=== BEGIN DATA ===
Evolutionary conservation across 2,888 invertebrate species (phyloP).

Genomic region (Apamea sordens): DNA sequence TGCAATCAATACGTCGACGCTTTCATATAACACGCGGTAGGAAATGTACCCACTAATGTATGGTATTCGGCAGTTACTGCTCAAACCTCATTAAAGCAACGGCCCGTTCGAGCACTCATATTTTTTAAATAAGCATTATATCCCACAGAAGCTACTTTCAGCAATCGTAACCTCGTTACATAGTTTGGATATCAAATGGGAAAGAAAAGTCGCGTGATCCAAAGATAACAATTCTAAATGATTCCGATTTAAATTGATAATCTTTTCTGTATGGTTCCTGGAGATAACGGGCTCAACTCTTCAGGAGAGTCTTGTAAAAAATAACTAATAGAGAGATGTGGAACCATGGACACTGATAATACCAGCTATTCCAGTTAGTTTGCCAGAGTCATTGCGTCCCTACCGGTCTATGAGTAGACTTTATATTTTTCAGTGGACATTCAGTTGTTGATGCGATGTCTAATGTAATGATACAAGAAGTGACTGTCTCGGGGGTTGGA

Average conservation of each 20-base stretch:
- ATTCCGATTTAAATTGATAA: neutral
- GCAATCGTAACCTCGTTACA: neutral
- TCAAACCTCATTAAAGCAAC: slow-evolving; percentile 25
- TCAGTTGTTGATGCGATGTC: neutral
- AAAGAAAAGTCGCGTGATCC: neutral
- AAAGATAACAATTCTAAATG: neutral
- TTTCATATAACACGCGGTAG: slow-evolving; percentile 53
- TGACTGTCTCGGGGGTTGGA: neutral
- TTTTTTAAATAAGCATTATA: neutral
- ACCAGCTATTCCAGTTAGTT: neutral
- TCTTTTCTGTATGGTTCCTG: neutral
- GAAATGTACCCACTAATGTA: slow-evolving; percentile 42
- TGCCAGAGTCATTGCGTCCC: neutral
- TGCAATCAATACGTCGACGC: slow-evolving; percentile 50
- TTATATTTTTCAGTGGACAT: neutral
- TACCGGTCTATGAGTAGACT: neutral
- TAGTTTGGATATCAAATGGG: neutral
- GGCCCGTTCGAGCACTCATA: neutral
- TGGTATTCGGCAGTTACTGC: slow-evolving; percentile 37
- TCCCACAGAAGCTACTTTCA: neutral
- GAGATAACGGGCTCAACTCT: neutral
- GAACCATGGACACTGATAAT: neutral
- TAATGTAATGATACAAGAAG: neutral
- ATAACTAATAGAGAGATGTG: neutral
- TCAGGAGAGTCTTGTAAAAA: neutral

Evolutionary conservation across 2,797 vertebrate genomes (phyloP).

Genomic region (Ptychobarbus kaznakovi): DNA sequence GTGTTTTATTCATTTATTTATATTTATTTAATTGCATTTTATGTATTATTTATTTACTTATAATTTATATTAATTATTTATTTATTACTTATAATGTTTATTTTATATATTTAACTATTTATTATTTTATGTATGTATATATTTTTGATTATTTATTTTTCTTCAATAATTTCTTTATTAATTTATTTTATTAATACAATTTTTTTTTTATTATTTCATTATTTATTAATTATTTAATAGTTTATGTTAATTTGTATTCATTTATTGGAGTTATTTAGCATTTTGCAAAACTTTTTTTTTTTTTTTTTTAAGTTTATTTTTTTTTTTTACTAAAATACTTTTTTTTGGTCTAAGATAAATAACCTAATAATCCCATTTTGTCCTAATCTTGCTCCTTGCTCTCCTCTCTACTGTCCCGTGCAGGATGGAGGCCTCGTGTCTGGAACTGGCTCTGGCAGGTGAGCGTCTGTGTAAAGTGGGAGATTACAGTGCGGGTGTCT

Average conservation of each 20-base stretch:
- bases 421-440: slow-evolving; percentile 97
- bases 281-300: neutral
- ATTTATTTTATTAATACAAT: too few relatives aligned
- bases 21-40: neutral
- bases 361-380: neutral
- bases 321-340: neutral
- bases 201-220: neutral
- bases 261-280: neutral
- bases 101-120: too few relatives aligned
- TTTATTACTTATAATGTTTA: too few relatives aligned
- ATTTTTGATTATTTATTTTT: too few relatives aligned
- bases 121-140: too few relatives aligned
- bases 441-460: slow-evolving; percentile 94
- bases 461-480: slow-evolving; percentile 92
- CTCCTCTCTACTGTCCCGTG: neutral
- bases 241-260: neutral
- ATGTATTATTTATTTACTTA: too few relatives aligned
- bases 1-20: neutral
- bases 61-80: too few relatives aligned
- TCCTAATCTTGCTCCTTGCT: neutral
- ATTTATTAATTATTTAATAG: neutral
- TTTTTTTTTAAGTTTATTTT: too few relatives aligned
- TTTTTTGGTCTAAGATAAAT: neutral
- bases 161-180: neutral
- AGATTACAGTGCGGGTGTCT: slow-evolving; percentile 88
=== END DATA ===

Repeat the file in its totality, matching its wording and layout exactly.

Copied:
Evolutionary conservation across 2,888 invertebrate species (phyloP).

Genomic region (Apamea sordens): DNA sequence TGCAATCAATACGTCGACGCTTTCATATAACACGCGGTAGGAAATGTACCCACTAATGTATGGTATTCGGCAGTTACTGCTCAAACCTCATTAAAGCAACGGCCCGTTCGAGCACTCATATTTTTTAAATAAGCATTATATCCCACAGAAGCTACTTTCAGCAATCGTAACCTCGTTACATAGTTTGGATATCAAATGGGAAAGAAAAGTCGCGTGATCCAAAGATAACAATTCTAAATGATTCCGATTTAAATTGATAATCTTTTCTGTATGGTTCCTGGAGATAACGGGCTCAACTCTTCAGGAGAGTCTTGTAAAAAATAACTAATAGAGAGATGTGGAACCATGGACACTGATAATACCAGCTATTCCAGTTAGTTTGCCAGAGTCATTGCGTCCCTACCGGTCTATGAGTAGACTTTATATTTTTCAGTGGACATTCAGTTGTTGATGCGATGTCTAATGTAATGATACAAGAAGTGACTGTCTCGGGGGTTGGA

Average conservation of each 20-base stretch:
- ATTCCGATTTAAATTGATAA: neutral
- GCAATCGTAACCTCGTTACA: neutral
- TCAAACCTCATTAAAGCAAC: slow-evolving; percentile 25
- TCAGTTGTTGATGCGATGTC: neutral
- AAAGAAAAGTCGCGTGATCC: neutral
- AAAGATAACAATTCTAAATG: neutral
- TTTCATATAACACGCGGTAG: slow-evolving; percentile 53
- TGACTGTCTCGGGGGTTGGA: neutral
- TTTTTTAAATAAGCATTATA: neutral
- ACCAGCTATTCCAGTTAGTT: neutral
- TCTTTTCTGTATGGTTCCTG: neutral
- GAAATGTACCCACTAATGTA: slow-evolving; percentile 42
- TGCCAGAGTCATTGCGTCCC: neutral
- TGCAATCAATACGTCGACGC: slow-evolving; percentile 50
- TTATATTTTTCAGTGGACAT: neutral
- TACCGGTCTATGAGTAGACT: neutral
- TAGTTTGGATATCAAATGGG: neutral
- GGCCCGTTCGAGCACTCATA: neutral
- TGGTATTCGGCAGTTACTGC: slow-evolving; percentile 37
- TCCCACAGAAGCTACTTTCA: neutral
- GAGATAACGGGCTCAACTCT: neutral
- GAACCATGGACACTGATAAT: neutral
- TAATGTAATGATACAAGAAG: neutral
- ATAACTAATAGAGAGATGTG: neutral
- TCAGGAGAGTCTTGTAAAAA: neutral

Evolutionary conservation across 2,797 vertebrate genomes (phyloP).

Genomic region (Ptychobarbus kaznakovi): DNA sequence GTGTTTTATTCATTTATTTATATTTATTTAATTGCATTTTATGTATTATTTATTTACTTATAATTTATATTAATTATTTATTTATTACTTATAATGTTTATTTTATATATTTAACTATTTATTATTTTATGTATGTATATATTTTTGATTATTTATTTTTCTTCAATAATTTCTTTATTAATTTATTTTATTAATACAATTTTTTTTTTATTATTTCATTATTTATTAATTATTTAATAGTTTATGTTAATTTGTATTCATTTATTGGAGTTATTTAGCATTTTGCAAAACTTTTTTTTTTTTTTTTTTAAGTTTATTTTTTTTTTTTACTAAAATACTTTTTTTTGGTCTAAGATAAATAACCTAATAATCCCATTTTGTCCTAATCTTGCTCCTTGCTCTCCTCTCTACTGTCCCGTGCAGGATGGAGGCCTCGTGTCTGGAACTGGCTCTGGCAGGTGAGCGTCTGTGTAAAGTGGGAGATTACAGTGCGGGTGTCT

Average conservation of each 20-base stretch:
- bases 421-440: slow-evolving; percentile 97
- bases 281-300: neutral
- ATTTATTTTATTAATACAAT: too few relatives aligned
- bases 21-40: neutral
- bases 361-380: neutral
- bases 321-340: neutral
- bases 201-220: neutral
- bases 261-280: neutral
- bases 101-120: too few relatives aligned
- TTTATTACTTATAATGTTTA: too few relatives aligned
- ATTTTTGATTATTTATTTTT: too few relatives aligned
- bases 121-140: too few relatives aligned
- bases 441-460: slow-evolving; percentile 94
- bases 461-480: slow-evolving; percentile 92
- CTCCTCTCTACTGTCCCGTG: neutral
- bases 241-260: neutral
- ATGTATTATTTATTTACTTA: too few relatives aligned
- bases 1-20: neutral
- bases 61-80: too few relatives aligned
- TCCTAATCTTGCTCCTTGCT: neutral
- ATTTATTAATTATTTAATAG: neutral
- TTTTTTTTTAAGTTTATTTT: too few relatives aligned
- TTTTTTGGTCTAAGATAAAT: neutral
- bases 161-180: neutral
- AGATTACAGTGCGGGTGTCT: slow-evolving; percentile 88